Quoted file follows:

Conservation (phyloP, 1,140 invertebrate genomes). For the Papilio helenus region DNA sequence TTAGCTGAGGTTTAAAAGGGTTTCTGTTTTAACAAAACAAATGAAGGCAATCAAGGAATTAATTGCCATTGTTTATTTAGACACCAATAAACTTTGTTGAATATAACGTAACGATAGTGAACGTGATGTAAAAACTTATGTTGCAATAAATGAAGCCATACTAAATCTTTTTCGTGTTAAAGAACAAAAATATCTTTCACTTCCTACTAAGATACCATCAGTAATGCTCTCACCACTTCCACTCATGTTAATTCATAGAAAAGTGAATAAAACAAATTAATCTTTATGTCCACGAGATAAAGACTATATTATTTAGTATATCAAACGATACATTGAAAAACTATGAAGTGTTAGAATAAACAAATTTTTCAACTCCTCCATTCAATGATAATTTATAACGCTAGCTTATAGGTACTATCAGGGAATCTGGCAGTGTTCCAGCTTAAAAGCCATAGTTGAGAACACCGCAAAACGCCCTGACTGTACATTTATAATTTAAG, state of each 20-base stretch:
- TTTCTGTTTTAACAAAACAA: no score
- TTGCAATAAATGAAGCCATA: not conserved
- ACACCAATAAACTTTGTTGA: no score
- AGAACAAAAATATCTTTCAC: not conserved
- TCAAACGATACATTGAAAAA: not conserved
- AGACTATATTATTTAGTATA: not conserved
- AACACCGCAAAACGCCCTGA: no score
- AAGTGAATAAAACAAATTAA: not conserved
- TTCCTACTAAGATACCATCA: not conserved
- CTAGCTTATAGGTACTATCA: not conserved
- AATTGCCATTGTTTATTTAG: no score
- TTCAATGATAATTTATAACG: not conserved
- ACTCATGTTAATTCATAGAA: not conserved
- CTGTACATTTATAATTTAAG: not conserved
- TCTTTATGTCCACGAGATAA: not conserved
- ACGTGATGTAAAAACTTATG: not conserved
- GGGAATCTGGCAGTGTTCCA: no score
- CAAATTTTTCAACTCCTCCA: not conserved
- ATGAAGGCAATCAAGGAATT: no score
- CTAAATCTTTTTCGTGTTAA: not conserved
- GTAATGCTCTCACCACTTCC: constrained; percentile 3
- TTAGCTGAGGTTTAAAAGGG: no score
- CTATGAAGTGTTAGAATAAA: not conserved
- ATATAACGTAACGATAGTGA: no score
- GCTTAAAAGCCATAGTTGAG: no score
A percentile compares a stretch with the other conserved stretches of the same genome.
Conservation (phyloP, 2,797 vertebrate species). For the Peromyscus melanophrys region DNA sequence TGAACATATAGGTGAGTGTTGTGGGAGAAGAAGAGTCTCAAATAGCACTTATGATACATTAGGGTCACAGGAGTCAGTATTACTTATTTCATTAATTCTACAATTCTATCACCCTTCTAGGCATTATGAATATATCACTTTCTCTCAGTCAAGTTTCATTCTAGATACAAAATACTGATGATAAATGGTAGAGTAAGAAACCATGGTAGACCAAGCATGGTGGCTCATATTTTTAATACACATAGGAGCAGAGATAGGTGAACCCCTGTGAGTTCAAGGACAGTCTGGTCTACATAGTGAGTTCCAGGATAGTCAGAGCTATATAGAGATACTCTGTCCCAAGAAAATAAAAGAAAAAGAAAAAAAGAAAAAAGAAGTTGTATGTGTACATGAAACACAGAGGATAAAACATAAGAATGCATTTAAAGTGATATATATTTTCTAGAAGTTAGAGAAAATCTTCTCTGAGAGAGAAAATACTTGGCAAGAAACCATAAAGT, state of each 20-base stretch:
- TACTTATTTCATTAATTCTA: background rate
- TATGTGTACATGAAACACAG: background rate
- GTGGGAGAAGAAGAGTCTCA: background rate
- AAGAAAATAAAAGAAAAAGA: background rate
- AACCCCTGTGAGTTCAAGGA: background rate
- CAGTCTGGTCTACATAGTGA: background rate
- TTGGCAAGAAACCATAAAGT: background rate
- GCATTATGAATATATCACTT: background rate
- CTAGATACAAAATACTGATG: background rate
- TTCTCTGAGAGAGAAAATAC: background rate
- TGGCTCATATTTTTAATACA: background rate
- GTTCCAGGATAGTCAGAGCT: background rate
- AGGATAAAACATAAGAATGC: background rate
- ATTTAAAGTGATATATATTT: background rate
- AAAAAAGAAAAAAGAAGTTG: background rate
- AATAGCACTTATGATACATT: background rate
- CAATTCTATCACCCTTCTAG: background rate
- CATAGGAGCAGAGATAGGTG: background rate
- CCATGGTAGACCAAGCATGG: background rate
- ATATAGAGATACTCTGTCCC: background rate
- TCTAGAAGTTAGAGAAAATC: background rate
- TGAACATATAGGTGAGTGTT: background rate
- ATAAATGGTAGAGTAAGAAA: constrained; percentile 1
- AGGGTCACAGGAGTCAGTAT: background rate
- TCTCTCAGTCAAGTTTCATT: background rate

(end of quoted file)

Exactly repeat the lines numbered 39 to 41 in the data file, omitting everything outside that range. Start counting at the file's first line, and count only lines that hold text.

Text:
- TGGCTCATATTTTTAATACA: background rate
- GTTCCAGGATAGTCAGAGCT: background rate
- AGGATAAAACATAAGAATGC: background rate